gastrinoma
gastrin secreting tumor that causes continuous high levels of acid secretion and ulcers
What are the 2 ways that G cells increase gastric acid?
G cells produce gastrin - which directly stimulates parietal cells to make HCl - also gastrin stimulates ECL cells to make histamine which stimulates parietal cells to make HCl
What produces saliva? Which one is most serous? Which one is most mucinous?
Parotid, sublingual, submandibular, submaxillary glands.
Parotid is most serous (sides are serous)
Sublingual is most mucinous (mucinous in the middle)
What is the functions of saliva?
- a-amylase (ptyalin) begins starch digestion; inactivated by low pH on reaching stomach
- HCO3- neutralizes oral bacterial acids, maintains dental health
- mucins (glycoproteins) lubricate food
- antibacterial secretory products
- growth factors that promote epithelail renewal
What stimulates saliva secretion?
sympathetic (T1-T3 superior cervical ganglion) and parasympathetic (facial (VII) and glossopharyngeal (IX) nerve activity
What is the saliva like in low flow and high flow rates?
low flow rate - hypotonic (more time to reabsorb Na and Cl)
high flow rate - closer to isotonic (less time to reabsorb Na and Cl)
What can be damaged during surgery on the parotid gland?
facial nerve (CN VII) - it runs through the parotid gland
What receptors does Ach work through on the parietal cell?
M3 receptor - Gq - IP3/Ca2+ = stimulates H+/K+ ATPase - secretes H+ into the gastric lumen (K+ goes into the parietal cell) - causes HCO3 - release into the lumen - alkaline tide
How does GRP affect a parietal cell?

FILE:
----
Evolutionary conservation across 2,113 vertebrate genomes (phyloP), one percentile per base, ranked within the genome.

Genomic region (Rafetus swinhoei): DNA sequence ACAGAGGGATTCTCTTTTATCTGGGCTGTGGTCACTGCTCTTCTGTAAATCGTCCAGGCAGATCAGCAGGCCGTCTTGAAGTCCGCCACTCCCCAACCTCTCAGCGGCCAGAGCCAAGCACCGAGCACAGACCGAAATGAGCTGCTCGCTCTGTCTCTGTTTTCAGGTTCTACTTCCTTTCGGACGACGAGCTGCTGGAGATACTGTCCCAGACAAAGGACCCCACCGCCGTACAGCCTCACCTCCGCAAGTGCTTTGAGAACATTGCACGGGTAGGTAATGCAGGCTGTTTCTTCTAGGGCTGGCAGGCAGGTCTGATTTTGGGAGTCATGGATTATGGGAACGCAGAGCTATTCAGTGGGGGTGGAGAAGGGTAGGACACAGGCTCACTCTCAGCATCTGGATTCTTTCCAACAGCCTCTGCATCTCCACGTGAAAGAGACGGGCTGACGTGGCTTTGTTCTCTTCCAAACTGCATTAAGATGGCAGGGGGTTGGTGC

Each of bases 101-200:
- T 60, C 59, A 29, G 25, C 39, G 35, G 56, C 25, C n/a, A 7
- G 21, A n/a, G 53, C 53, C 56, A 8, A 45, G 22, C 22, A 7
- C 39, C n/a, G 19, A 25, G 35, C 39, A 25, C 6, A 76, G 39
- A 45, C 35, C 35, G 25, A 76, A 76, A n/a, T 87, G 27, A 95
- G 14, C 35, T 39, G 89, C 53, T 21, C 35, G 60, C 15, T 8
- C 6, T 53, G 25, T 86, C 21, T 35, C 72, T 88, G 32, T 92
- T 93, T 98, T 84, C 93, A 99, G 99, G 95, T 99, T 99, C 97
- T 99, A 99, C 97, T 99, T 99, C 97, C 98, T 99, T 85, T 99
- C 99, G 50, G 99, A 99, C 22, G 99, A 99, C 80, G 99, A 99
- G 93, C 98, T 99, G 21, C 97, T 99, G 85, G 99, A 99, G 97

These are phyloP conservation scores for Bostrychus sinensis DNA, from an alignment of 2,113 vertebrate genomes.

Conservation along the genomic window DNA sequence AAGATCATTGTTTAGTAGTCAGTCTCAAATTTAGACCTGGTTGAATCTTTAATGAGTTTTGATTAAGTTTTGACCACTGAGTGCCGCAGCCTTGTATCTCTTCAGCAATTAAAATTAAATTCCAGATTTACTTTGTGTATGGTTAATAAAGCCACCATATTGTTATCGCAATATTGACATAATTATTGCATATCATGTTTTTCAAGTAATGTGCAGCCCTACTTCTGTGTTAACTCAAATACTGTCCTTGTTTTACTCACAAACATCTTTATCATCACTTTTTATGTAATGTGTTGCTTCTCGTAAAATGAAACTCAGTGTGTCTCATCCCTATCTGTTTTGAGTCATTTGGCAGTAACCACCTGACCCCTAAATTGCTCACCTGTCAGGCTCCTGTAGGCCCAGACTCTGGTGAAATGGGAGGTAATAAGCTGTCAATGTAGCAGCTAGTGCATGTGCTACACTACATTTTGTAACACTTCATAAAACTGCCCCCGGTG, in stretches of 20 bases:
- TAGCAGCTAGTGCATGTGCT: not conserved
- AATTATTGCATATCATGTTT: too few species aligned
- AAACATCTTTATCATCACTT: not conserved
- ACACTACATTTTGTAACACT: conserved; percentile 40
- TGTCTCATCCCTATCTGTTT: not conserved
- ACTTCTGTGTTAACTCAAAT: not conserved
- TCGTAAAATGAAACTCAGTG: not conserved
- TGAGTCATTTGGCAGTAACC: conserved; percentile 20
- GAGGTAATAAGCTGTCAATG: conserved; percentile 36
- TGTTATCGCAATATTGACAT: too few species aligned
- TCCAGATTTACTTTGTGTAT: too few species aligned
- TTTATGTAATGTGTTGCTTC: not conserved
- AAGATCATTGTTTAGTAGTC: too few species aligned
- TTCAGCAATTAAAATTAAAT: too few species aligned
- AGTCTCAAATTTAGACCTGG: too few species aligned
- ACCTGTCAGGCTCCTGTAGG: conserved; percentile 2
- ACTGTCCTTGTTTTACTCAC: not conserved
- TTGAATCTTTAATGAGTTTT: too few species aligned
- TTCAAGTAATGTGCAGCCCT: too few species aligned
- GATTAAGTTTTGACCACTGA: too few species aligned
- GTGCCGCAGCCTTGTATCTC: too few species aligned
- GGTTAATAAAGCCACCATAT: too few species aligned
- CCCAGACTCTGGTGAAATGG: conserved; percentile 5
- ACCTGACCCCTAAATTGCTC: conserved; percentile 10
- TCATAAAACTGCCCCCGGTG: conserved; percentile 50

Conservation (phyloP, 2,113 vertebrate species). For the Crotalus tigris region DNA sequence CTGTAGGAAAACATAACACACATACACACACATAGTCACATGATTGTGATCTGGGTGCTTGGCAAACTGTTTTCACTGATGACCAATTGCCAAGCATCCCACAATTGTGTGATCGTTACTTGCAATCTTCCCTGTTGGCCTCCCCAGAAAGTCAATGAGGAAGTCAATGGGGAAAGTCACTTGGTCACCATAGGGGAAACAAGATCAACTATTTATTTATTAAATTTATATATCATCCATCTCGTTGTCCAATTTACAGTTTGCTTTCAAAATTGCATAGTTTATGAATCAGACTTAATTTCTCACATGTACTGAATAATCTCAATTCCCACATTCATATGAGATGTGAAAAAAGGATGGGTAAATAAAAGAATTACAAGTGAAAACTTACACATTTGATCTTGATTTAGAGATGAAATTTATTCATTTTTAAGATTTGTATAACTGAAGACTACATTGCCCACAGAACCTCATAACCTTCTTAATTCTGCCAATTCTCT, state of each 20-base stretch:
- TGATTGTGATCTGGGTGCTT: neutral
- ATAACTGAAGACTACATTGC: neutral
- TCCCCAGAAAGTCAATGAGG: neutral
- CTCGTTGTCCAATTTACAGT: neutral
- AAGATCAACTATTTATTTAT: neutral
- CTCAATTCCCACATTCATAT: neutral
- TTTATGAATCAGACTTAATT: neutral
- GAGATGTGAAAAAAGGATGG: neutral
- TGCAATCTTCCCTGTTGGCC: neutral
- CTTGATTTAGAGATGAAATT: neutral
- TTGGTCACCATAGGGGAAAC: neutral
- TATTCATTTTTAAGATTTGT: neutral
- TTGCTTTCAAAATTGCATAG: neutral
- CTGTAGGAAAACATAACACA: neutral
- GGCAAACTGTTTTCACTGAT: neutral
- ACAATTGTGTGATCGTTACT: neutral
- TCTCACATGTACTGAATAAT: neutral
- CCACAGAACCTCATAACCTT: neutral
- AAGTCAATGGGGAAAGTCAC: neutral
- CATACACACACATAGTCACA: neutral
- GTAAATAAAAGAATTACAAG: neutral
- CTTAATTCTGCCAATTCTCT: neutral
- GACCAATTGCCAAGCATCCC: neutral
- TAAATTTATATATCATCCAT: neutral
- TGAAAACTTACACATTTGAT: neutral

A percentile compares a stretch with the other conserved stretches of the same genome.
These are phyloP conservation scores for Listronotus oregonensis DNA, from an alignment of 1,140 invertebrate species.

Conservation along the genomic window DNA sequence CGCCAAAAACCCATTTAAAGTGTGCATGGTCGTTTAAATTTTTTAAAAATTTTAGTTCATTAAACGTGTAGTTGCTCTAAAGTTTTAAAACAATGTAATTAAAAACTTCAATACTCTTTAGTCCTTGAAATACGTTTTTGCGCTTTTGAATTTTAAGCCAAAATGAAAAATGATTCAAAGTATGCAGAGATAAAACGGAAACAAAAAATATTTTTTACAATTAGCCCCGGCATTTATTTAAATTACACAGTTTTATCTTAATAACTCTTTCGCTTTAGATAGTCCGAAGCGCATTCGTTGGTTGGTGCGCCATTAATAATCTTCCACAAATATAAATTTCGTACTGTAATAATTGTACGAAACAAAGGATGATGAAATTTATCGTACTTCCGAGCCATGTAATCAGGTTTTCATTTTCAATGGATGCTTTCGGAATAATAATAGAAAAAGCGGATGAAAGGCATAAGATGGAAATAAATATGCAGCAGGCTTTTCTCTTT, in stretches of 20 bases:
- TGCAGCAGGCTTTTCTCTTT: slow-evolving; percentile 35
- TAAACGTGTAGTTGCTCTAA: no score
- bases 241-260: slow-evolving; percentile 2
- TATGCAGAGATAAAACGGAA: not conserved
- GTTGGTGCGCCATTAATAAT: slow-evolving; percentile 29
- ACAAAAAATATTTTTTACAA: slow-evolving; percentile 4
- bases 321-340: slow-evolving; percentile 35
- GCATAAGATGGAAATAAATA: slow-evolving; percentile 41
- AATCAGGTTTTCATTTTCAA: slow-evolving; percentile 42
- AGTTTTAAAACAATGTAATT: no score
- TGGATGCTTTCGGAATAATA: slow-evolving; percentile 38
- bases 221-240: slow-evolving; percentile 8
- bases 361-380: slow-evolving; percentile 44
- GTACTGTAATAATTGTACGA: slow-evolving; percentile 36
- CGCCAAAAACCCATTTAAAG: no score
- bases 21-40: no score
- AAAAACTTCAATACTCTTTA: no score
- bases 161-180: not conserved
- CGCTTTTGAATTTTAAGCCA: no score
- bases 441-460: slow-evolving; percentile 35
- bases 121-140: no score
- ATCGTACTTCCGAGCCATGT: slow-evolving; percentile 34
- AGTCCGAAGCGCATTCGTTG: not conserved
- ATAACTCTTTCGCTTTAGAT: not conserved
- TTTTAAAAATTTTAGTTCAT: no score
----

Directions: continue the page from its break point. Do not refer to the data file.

The Vagus nerve - stimulates the G cell via GRP which stimulates a parietal cell - via CCKb receptor - stimulates Gq - IP3/Ca2+ - stimulates K+/H+ ATPase - H goes into the gastric lumen - while K+ goes into parietal cell (HCO3- goes into gastric lumen too - alkaline tide)
What does omeprazole do?
inhibits the action of the H+/K+ ATPase on the gastric lumen side of parietal cells - prevents the release of acid into the gastric lumen
What does carbonic anhydrase do?
converts H2CO3 into H2O + CO2 and vice versa - works in kidneys (proximal tubules) and gastric parietal cells (causes alkaline tide)
What are the 2 functions of gastrin?
they stimulate parietal cells to make HCl and intrinisc factor - they also stimulate ECL cells to release histamine that acts on parietal cells to make HCl and intrinsic factor (works on H2 receptor - stimulates cAMP - which stimulates H+/K+ ATPase - releasing H+ into the gastric lumen - and K+ goes into parietal cell
What inhibits the action of histamine on the gastric parietal cell?
Cimetidine - reversibly blocks the interaction between histamine and H2 receptor (so can't signal parietal cell to to release HCl and intrinsic factor)
What does prostaglandins/misoprostol do to parietal cells?
inhibits cAMP (inhibiting - H+/K+ ATPase - inhibiting release of H+)
What does somatostatin do to parietal cells?